Writing in the Independent, Dominic Lawson lets rip (my emphasis added):
….At the G8 heads of government meeting in Washington, the German Chancellor Angela Merkel was, in effect, put on the naughty seat, with all the other leaders, from Obama down, taking turns to tell her to agree to launch so-called eurobonds, effectively using the German taxpayers to guarantee the vast debts of the single-currency zone.
Leave aside that the German government has been told by its own constitutional court that it could never do such a thing, it would in any case be completely unacceptable to the country’s own public – as it would be to any sovereign people in a similar position. If anything Merkel has already gone far beyond what her electorate would have wanted in terms of guarantees. As Guido Westerwelle, the country’s minister for Foreign Affairs, told an American audience earlier this year: “The German parliament has approved financial guarantees of more than €200bn [through the European Stability Mechanism]. Translated to the size of the US economy this would be the equivalent of far more than one trillion US dollars in guarantees by the US Treasury. Can you imagine members of Congress approving such a sum to help out non-Americans?”
There is a growing fury on the part of the German people, not just as taxpayers, but also as a rapidly ageing country with an inevitably high propensity to save, at the idea that they should put their pensions at risk rather than exert pressure on their more improvident neighbours to “act responsibly”. Indeed, to the extent that the Germans always regarded the euro as a less safe store of value than the near-sacred Deutschmark, and would never have given up the latter if they had been consulted in a referendum, it would hardly be a surprise if the domestic pressure grew to leave the euro and return to their national currency.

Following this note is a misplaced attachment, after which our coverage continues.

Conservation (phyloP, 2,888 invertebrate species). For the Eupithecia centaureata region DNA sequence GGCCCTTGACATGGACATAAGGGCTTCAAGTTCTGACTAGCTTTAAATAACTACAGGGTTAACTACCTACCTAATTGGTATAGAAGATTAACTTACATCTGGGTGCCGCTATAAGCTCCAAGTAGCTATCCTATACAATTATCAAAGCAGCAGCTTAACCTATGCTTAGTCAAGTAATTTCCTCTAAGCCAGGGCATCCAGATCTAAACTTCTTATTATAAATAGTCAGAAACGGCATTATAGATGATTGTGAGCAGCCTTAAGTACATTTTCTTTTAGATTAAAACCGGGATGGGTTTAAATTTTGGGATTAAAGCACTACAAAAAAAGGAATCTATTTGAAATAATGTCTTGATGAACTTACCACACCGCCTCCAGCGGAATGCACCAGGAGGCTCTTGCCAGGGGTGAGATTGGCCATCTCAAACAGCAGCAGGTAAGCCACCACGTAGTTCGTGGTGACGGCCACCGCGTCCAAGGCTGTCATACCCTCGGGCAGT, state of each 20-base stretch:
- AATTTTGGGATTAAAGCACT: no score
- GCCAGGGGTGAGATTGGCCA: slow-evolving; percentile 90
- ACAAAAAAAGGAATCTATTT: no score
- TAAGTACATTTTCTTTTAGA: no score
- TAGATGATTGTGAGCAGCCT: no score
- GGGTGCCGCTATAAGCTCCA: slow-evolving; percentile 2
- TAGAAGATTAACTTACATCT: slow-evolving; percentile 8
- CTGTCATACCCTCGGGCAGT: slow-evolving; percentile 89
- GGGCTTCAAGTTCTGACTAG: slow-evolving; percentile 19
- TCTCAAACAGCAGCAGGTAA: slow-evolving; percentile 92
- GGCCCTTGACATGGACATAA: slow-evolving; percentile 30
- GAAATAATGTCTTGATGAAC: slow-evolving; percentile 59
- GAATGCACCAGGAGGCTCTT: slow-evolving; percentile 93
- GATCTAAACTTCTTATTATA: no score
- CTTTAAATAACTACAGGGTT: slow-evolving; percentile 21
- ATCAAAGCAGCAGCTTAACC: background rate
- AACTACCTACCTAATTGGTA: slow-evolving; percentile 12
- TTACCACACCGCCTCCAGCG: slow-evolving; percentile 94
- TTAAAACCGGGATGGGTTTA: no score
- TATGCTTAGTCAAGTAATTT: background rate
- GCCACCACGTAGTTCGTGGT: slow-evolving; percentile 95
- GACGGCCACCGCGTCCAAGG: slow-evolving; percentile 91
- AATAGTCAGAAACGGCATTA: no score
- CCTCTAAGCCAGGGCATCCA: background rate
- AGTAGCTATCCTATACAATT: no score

The political establishment in Berlin would never countenance such a volte-face although it would probably be the healthiest outcome both for Germany and the rest of Europe: the euro-denominated debts of countries such as Spain, Portugal and Italy would be devalued, making outright default less likely. Meanwhile, Germany would still be a formidably successful exporter even with a much stronger currency, as it had been before the euro was imposed – against the dire warnings of the Bundesbank, whose economists always understood that a monetary union without a single federal European government was doomed to break up.
Meanwhile today’s Open Europe‘s press summary includes this from Greece’s training-wheels Chávez:
Alexis Tsipras, leader of the radical left-wing SYRIZA party which currently leads on 28% in the polls, warned in Paris yesterday that German Chancellor Angela Merkel “must understand that she is an equal partner with others in a eurozone which has no tenants and owners. She should not allow herself to behave as if we are a protectorate”.
Well, it’s hard for her to do otherwise when Greece (and others) persist in being dependents. Tsiparas is not, I suspect, much of a democrat (and Merkel does not score too highly on that count either), but does he really think that the German Chancellor owes no obligation to protect the interests of her own taxpayers? Answer: he cannot. But the game this tough demagogue is playing is for a Greek audience, and everyone else can go hang.